Medical Malpractice is a fancy phrase used within the legal profession
to say that a medical professional has committed negligence. And, essentially,
that is all medical malpractice is – negligence. So when a doctor
owes a duty to a patient, and then breaches that duty to the extent that
the patient is caused injury and damages, the patient can sue the offending
doctor for damages.
The experience acquired by our
Kingston, New York medical malpractice attorneys allows for the topic to be easily broken down so that the average person
can understand what medical malpractice is, when medical negligence occurs,
and when compensation is due.
Let us give you a more detailed overview of medical malpractice. There
are a handful of conditions that must be met if an injured patient expects
to receive compensation. What are they?
First, there must be a doctor patient relationship. This is easy to understand.
For example, the patient found a lump on her breast, so she calls a doctor’s
office to schedule an examination. She indeed ends up meeting with the
doctor. At that point it would be hard pressed to say that a doctor patient
relationship has not been formed. Once such is formed, the doctor has
an obligation – a duty – that is owed to the patient.
That duty is to treat the patient in accordance with the standards of the
medical profession. There are a few nuances here. The standard varies
between geographic regions. So the standard of care in Louisville, New
York might be different than that which is required in Kingston, New York.
Also, the standard varies from medical specialty to medical specialty.
Finally, the alleged wrongdoing must relate to the treatment provided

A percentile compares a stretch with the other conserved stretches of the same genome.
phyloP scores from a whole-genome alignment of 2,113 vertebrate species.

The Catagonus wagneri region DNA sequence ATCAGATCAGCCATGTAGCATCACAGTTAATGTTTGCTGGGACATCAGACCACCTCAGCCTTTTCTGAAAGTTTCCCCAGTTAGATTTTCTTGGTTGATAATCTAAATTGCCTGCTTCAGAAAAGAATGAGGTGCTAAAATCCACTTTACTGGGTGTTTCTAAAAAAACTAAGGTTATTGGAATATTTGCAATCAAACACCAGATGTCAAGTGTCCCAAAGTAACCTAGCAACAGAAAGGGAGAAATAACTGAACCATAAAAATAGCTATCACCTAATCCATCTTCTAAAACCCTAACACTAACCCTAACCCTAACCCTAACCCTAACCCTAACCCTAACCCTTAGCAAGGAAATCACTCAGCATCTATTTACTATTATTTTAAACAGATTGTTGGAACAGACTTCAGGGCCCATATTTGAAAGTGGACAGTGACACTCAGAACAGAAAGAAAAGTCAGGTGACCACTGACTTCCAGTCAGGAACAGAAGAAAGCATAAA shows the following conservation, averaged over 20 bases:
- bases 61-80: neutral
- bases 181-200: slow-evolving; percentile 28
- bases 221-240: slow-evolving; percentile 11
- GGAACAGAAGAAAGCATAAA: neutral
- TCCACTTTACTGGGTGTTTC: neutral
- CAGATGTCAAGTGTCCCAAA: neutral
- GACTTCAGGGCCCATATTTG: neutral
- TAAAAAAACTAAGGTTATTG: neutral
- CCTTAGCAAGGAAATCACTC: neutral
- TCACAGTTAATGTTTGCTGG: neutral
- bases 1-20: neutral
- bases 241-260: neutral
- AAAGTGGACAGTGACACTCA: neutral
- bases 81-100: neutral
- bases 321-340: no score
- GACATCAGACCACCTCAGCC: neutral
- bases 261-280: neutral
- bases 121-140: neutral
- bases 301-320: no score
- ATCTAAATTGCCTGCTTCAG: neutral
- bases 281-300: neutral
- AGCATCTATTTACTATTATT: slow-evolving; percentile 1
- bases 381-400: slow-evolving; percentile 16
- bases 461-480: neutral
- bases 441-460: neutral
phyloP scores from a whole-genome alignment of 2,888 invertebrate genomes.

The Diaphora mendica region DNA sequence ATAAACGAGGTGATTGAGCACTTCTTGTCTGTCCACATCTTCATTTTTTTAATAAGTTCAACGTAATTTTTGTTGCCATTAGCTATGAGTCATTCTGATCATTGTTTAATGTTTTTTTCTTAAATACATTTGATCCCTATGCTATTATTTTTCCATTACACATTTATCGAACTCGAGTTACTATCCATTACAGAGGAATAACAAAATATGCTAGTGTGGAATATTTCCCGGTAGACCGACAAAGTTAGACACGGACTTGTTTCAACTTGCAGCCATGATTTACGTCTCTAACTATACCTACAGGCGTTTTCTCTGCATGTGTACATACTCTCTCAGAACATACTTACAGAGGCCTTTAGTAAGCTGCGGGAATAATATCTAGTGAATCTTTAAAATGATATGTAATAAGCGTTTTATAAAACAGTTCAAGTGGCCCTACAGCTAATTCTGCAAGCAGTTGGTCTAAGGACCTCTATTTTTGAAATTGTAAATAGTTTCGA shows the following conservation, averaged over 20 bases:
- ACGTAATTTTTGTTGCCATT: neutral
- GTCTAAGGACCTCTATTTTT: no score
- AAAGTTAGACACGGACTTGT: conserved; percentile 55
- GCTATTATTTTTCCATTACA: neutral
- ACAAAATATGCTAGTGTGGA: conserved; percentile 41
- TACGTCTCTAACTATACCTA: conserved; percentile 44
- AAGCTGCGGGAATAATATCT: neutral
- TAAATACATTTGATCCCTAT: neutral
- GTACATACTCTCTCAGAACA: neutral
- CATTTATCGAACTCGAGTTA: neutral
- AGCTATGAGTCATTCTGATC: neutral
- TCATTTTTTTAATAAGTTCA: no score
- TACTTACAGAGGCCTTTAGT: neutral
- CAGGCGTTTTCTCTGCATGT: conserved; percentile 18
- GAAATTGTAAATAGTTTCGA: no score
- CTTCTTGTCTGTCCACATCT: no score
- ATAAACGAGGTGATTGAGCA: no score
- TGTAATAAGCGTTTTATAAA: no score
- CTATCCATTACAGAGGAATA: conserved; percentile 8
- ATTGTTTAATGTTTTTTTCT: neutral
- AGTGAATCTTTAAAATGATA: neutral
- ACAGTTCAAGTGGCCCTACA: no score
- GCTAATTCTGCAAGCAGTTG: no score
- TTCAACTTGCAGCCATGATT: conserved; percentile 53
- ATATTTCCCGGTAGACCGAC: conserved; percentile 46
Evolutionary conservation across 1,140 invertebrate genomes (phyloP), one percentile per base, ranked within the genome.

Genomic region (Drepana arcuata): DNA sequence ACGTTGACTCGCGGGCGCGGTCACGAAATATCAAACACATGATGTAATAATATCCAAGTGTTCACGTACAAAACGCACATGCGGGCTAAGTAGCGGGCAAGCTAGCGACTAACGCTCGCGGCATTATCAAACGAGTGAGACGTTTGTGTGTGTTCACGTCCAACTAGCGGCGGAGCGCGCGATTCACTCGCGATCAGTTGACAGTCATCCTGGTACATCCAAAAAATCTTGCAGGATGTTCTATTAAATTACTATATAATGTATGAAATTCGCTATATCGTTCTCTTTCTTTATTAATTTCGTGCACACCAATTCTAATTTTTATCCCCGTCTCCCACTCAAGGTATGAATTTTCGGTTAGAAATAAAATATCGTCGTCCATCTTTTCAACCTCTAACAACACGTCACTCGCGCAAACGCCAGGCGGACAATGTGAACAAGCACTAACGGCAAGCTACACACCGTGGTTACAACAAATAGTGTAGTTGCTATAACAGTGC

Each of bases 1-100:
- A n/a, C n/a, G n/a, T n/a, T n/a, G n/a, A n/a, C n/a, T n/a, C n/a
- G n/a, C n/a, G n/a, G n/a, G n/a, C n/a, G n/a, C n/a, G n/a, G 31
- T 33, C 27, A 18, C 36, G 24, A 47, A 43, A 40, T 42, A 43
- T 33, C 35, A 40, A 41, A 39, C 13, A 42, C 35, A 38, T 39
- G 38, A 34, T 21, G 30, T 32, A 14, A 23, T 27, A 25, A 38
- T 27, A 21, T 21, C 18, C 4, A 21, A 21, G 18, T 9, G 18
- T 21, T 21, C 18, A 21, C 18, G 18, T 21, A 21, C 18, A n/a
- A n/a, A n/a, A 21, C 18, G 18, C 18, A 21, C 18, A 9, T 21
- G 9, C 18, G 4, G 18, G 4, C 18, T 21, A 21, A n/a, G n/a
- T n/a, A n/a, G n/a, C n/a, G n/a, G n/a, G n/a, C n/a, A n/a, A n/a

to the patient. Meaning, if the patient complains that the doctor failed
to diagnose a foot injury but the doctor only saw the patient in relation
to a breast exam, the doctor might not be liable for the patient’s harm.
Recap – there is a doctor patient relationship and a duty of care.
Next, if a case of medical malpractice is to be claimed, the offending
doctor must have deviated from the duty of care. He or she must have done
something so wrong that another doctor in the same/similar circumstances
would not have made such a mistake.
The mistake made by the doctor (or nurse, assistant, dentist, podiatrist,
anesthesiologist, etc.) must be what caused the injury complained of by
the patient. Let us continue with the example above – a female patient
sees a doctor because the patient found a lump on her breast. She sees
the doctor, but the doctor did not do everything that should have been
done in a proper clinical breast exam. The patient was told she did not
have any signs of breast cancer. Unfortunately, the patient did have breast
cancer. Since it was not discovered in time, she had to have a mastectomy
– her breast was surgically removed.
Here it can be said that the doctor’s mistake caused the patient’s
cancer to progress and the patient’s need to have a mastectomy.
The mistake is a failure to diagnose breast cancer. The injury is cancer
progression and the loss of a breast.
Since there is an injury, the patient can make a claim for damages. “Damages”
is a legal term describing what the patient lost because of the doctor’s
mistake. It includes pain and suffering. In our example, damages can be
the cost of continued medical care that would not have been needed had
the doctor timely diagnosed the patient. Let us say that the patient was
a model; she lost wages during her illness and she can no longer work
as a model because of the mastectomy. Her lost wages, lost earning potential,
and any education and or training she needs to start a new career are
In closing please understand that this is a very general discussion and
medical malpractice is complex. Moreover, the injured patient must commence
suit before the law says it is too late.